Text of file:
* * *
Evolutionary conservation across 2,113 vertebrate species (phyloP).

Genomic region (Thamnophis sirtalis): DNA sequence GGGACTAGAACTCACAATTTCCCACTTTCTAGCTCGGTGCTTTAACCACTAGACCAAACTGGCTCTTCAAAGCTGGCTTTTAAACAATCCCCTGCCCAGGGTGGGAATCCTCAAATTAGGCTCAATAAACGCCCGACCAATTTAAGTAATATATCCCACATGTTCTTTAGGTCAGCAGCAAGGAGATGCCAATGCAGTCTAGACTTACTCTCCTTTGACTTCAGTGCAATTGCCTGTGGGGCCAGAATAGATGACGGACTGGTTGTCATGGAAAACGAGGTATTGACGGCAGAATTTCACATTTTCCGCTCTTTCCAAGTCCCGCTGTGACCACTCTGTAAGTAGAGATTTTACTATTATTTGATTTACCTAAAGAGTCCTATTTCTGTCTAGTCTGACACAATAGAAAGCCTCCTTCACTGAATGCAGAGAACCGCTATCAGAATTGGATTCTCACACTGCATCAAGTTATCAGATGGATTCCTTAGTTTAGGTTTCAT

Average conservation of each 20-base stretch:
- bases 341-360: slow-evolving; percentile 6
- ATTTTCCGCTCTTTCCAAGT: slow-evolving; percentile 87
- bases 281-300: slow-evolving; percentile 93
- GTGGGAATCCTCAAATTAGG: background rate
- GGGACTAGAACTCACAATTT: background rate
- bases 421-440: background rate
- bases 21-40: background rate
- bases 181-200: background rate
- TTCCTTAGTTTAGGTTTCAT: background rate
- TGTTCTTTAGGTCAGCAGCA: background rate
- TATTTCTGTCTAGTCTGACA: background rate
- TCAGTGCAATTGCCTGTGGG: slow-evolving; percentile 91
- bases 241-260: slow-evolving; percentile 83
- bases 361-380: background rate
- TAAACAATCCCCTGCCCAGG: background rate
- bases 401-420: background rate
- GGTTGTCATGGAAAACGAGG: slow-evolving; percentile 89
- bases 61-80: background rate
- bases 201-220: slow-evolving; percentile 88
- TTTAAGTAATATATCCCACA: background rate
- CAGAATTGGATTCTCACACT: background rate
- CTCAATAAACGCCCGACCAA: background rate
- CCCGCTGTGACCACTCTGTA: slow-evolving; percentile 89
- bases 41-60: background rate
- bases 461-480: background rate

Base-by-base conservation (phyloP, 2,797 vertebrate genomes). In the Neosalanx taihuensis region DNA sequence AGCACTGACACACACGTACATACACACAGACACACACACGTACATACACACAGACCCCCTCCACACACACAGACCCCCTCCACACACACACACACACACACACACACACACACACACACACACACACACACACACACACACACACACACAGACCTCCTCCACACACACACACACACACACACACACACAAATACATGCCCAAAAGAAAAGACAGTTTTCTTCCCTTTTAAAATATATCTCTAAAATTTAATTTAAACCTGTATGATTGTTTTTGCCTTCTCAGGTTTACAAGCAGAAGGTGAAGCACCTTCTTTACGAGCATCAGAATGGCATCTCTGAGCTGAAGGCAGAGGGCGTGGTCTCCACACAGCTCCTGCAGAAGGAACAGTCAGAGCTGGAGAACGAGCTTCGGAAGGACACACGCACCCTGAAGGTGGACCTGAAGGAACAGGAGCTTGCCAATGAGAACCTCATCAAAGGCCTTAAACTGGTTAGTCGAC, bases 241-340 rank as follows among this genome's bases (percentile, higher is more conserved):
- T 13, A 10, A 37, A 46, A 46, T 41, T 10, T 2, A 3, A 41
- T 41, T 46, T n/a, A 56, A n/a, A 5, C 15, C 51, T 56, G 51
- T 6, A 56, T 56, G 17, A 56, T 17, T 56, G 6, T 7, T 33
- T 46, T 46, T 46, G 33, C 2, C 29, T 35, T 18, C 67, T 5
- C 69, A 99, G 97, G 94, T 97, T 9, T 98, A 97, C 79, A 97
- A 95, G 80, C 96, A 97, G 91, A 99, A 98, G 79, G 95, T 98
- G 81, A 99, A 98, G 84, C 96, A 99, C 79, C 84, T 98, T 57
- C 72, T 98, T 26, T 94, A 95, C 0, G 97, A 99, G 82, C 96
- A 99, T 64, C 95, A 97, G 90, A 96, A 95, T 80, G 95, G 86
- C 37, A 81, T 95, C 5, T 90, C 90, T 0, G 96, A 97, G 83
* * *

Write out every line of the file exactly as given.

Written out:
Evolutionary conservation across 2,113 vertebrate species (phyloP).

Genomic region (Thamnophis sirtalis): DNA sequence GGGACTAGAACTCACAATTTCCCACTTTCTAGCTCGGTGCTTTAACCACTAGACCAAACTGGCTCTTCAAAGCTGGCTTTTAAACAATCCCCTGCCCAGGGTGGGAATCCTCAAATTAGGCTCAATAAACGCCCGACCAATTTAAGTAATATATCCCACATGTTCTTTAGGTCAGCAGCAAGGAGATGCCAATGCAGTCTAGACTTACTCTCCTTTGACTTCAGTGCAATTGCCTGTGGGGCCAGAATAGATGACGGACTGGTTGTCATGGAAAACGAGGTATTGACGGCAGAATTTCACATTTTCCGCTCTTTCCAAGTCCCGCTGTGACCACTCTGTAAGTAGAGATTTTACTATTATTTGATTTACCTAAAGAGTCCTATTTCTGTCTAGTCTGACACAATAGAAAGCCTCCTTCACTGAATGCAGAGAACCGCTATCAGAATTGGATTCTCACACTGCATCAAGTTATCAGATGGATTCCTTAGTTTAGGTTTCAT

Average conservation of each 20-base stretch:
- bases 341-360: slow-evolving; percentile 6
- ATTTTCCGCTCTTTCCAAGT: slow-evolving; percentile 87
- bases 281-300: slow-evolving; percentile 93
- GTGGGAATCCTCAAATTAGG: background rate
- GGGACTAGAACTCACAATTT: background rate
- bases 421-440: background rate
- bases 21-40: background rate
- bases 181-200: background rate
- TTCCTTAGTTTAGGTTTCAT: background rate
- TGTTCTTTAGGTCAGCAGCA: background rate
- TATTTCTGTCTAGTCTGACA: background rate
- TCAGTGCAATTGCCTGTGGG: slow-evolving; percentile 91
- bases 241-260: slow-evolving; percentile 83
- bases 361-380: background rate
- TAAACAATCCCCTGCCCAGG: background rate
- bases 401-420: background rate
- GGTTGTCATGGAAAACGAGG: slow-evolving; percentile 89
- bases 61-80: background rate
- bases 201-220: slow-evolving; percentile 88
- TTTAAGTAATATATCCCACA: background rate
- CAGAATTGGATTCTCACACT: background rate
- CTCAATAAACGCCCGACCAA: background rate
- CCCGCTGTGACCACTCTGTA: slow-evolving; percentile 89
- bases 41-60: background rate
- bases 461-480: background rate

Base-by-base conservation (phyloP, 2,797 vertebrate genomes). In the Neosalanx taihuensis region DNA sequence AGCACTGACACACACGTACATACACACAGACACACACACGTACATACACACAGACCCCCTCCACACACACAGACCCCCTCCACACACACACACACACACACACACACACACACACACACACACACACACACACACACACACACACACACAGACCTCCTCCACACACACACACACACACACACACACACAAATACATGCCCAAAAGAAAAGACAGTTTTCTTCCCTTTTAAAATATATCTCTAAAATTTAATTTAAACCTGTATGATTGTTTTTGCCTTCTCAGGTTTACAAGCAGAAGGTGAAGCACCTTCTTTACGAGCATCAGAATGGCATCTCTGAGCTGAAGGCAGAGGGCGTGGTCTCCACACAGCTCCTGCAGAAGGAACAGTCAGAGCTGGAGAACGAGCTTCGGAAGGACACACGCACCCTGAAGGTGGACCTGAAGGAACAGGAGCTTGCCAATGAGAACCTCATCAAAGGCCTTAAACTGGTTAGTCGAC, bases 241-340 rank as follows among this genome's bases (percentile, higher is more conserved):
- T 13, A 10, A 37, A 46, A 46, T 41, T 10, T 2, A 3, A 41
- T 41, T 46, T n/a, A 56, A n/a, A 5, C 15, C 51, T 56, G 51
- T 6, A 56, T 56, G 17, A 56, T 17, T 56, G 6, T 7, T 33
- T 46, T 46, T 46, G 33, C 2, C 29, T 35, T 18, C 67, T 5
- C 69, A 99, G 97, G 94, T 97, T 9, T 98, A 97, C 79, A 97
- A 95, G 80, C 96, A 97, G 91, A 99, A 98, G 79, G 95, T 98
- G 81, A 99, A 98, G 84, C 96, A 99, C 79, C 84, T 98, T 57
- C 72, T 98, T 26, T 94, A 95, C 0, G 97, A 99, G 82, C 96
- A 99, T 64, C 95, A 97, G 90, A 96, A 95, T 80, G 95, G 86
- C 37, A 81, T 95, C 5, T 90, C 90, T 0, G 96, A 97, G 83